True Crime

A picture of red dresses hanging in the snow

A Killer Among Them

In the spring of 2022, four women went missing within the same few blocks in downtown Winnipeg. This spring, the man accused of their murders will go on trial. So will the city they all called home.

The False Prophet of Edmonton

In a suburban industrial park, John de Ruiter built up a spiritual movement, mashing up Christian theology and New Age mysticism. Today, eight former followers claim he brainwashed them into sex. The case against him will test the boundaries of consent.

Red and pink illustration of a woman with blonde hair smiling, holding a cigarette and a champagne glass in her hand

A bookkeeper stole $7.6 million from her employer. How did no one notice?

She had her boss’s unquestioning trust—even as she pilfered millions from the Halifax real estate empire she helped him build 

Ashley Wadsworth and Jack Sepple

The Murder of Ashley Wadsworth

A B.C. teenager spent years building an online romance with a young Englishman. Months after they met in person, he killed her—and then her family learned of his dark past. Why did no one stop him?

The Grifter Guardian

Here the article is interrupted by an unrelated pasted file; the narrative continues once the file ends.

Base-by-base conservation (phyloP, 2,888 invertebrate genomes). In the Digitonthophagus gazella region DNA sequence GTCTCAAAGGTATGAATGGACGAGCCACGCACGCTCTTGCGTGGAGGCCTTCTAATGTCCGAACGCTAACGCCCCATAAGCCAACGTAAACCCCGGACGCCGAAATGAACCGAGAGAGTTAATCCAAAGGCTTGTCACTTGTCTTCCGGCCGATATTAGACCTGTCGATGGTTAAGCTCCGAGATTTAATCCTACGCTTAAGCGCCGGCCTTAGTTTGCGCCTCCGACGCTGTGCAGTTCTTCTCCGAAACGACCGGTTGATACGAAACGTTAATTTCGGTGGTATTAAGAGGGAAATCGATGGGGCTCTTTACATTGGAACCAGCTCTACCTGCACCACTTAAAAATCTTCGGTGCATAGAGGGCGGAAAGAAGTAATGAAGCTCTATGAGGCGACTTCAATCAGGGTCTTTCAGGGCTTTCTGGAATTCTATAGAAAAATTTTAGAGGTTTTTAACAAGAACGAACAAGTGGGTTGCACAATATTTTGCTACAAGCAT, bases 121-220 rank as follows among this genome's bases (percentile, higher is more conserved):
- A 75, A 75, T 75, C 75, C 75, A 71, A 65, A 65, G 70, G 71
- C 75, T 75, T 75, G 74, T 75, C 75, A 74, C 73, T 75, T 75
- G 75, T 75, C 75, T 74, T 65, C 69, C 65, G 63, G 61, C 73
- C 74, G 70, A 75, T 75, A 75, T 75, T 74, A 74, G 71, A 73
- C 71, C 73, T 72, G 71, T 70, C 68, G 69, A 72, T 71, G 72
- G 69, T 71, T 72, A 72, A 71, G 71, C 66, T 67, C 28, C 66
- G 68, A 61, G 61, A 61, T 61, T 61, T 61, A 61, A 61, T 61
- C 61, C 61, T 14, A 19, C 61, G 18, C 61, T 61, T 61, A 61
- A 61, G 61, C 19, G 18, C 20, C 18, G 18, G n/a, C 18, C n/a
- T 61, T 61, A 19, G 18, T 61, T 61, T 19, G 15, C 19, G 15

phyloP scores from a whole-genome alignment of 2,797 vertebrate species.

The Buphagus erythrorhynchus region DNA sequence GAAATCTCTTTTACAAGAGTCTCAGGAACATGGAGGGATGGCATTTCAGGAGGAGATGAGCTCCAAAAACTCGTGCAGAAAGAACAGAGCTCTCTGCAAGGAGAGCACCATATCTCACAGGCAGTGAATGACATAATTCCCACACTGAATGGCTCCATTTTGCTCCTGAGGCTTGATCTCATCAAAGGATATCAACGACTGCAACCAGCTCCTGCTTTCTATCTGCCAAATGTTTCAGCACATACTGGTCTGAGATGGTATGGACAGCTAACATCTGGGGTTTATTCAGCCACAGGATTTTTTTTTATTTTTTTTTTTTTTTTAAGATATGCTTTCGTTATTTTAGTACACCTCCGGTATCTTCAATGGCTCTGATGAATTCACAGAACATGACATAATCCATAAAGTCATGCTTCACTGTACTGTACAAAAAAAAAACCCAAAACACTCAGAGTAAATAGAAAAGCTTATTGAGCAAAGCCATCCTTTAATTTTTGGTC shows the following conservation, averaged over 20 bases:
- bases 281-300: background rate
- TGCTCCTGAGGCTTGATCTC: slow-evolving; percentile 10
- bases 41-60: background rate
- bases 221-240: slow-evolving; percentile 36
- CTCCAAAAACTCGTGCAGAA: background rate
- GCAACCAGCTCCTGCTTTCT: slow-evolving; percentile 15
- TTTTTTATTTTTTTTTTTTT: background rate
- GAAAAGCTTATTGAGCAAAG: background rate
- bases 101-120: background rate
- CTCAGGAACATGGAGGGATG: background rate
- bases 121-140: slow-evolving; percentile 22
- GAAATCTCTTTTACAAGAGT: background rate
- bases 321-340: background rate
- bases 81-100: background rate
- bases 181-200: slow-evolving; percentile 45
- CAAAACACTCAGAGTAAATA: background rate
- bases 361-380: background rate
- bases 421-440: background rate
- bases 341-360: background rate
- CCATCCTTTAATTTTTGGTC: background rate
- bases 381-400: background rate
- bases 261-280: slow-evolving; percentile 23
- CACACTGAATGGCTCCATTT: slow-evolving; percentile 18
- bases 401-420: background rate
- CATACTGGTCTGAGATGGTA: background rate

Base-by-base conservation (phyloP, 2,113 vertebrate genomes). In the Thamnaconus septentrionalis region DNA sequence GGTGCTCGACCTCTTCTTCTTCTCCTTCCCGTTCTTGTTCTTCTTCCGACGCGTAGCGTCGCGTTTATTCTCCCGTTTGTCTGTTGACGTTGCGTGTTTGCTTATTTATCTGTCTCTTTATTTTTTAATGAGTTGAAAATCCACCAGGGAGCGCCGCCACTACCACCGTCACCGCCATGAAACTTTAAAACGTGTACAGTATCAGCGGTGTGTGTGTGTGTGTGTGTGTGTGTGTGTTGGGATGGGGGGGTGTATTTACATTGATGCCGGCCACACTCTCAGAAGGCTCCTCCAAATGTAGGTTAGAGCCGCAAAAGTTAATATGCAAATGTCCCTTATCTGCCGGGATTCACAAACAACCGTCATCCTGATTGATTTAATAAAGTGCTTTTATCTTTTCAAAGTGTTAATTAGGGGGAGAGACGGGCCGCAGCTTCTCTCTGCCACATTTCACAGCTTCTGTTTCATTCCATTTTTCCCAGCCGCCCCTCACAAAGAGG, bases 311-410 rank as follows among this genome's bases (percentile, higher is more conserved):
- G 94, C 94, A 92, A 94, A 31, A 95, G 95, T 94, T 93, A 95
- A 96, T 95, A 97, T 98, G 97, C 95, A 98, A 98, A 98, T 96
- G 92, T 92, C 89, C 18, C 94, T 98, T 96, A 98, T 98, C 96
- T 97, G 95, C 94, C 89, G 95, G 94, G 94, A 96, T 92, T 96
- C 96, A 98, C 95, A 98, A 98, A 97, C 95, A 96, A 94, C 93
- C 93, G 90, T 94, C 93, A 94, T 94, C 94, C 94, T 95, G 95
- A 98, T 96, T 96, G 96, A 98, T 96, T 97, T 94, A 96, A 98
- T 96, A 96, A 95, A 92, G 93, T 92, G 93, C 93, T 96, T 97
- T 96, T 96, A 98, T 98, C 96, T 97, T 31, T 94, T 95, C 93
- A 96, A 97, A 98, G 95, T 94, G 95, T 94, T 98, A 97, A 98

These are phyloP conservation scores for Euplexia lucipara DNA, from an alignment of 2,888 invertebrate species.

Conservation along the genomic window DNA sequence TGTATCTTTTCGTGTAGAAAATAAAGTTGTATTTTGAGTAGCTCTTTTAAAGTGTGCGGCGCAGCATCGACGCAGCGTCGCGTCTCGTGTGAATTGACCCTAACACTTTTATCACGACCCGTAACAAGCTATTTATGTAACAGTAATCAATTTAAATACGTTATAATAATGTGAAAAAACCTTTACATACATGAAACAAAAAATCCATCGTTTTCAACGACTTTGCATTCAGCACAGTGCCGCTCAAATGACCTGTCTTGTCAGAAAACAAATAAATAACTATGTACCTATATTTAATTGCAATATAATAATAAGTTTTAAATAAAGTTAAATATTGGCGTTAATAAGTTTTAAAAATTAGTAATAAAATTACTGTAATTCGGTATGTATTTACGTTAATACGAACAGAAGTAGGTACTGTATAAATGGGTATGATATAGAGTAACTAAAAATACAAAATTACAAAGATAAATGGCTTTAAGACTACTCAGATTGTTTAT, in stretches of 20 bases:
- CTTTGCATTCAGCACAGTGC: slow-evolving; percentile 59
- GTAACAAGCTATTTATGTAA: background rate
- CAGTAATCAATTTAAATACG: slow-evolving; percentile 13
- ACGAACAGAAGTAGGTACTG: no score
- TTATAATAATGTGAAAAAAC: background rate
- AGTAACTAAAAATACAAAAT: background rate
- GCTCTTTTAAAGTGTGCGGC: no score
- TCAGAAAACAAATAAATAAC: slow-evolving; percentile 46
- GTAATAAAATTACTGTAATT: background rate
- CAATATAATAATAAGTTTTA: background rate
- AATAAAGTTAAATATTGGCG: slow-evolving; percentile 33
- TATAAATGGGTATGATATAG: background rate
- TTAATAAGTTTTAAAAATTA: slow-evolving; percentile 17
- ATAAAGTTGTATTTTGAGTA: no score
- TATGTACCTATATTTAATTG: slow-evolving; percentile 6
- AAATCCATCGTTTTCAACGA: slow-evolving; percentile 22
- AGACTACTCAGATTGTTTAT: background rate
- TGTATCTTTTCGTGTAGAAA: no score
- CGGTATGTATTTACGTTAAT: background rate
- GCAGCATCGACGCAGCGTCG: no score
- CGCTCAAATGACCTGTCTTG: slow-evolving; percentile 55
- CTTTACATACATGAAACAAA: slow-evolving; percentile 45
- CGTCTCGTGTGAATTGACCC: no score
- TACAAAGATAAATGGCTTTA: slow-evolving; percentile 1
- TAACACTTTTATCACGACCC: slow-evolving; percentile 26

Kelowna social worker Robert Riley Saunders faked his credentials, charmed his bosses and stole nearly half a million dollars earmarked for the vulnerable kids in his care

How fraud artists are exploiting Canada’s international education boom

When a private, fly-by-night college owned by a scandal-plagued Montreal family imploded, so did the dreams of hundreds of international students

The Harder They Fall: Inside Canada’s gymnastics abuse scandal

Dave and Elizabeth Brubaker became top Canadian gymnastics coaches by pushing young girls to their limit. Their former
athletes say the tough training was a cover for abuse.

A woman in a purple dress and white headscarf stands in front of a makeshift memorial with many flower bouquets placed on the ground

An Act of Evil

The Afzaal family were taking an evening walk in London, Ontario, when a truck struck and killed them. This is the untold story of Nathaniel Veltman, the small-town factory worker accused of their murders.

My father was a criminal. Here’s how I found out.

My dad worked as a furniture salesman and drove a Rolls-Royce. It was only after his death that I learned about his secret past.

The hunt for B.C.’s most notorious fisherman

Scott Steer made a career flouting Canada’s commercial fishing laws and the officers who enforce them. One dreary night in Vancouver, it all caught up to him.

Carol and George with baby Jeff in 1951 (Courtesy of Penguin Random House Canada)

‘I think that my father murdered my mother.’

Jeff Blackstock unravels the story of his mother’s death in the 1950s and lays it in the hands of his father, who at the time was a Canadian diplomat

Why the long-ago murders of two tycoons in Canada haunt us still

Unlike good crime fiction, true crime stories are often more lurid, and document shoddy police work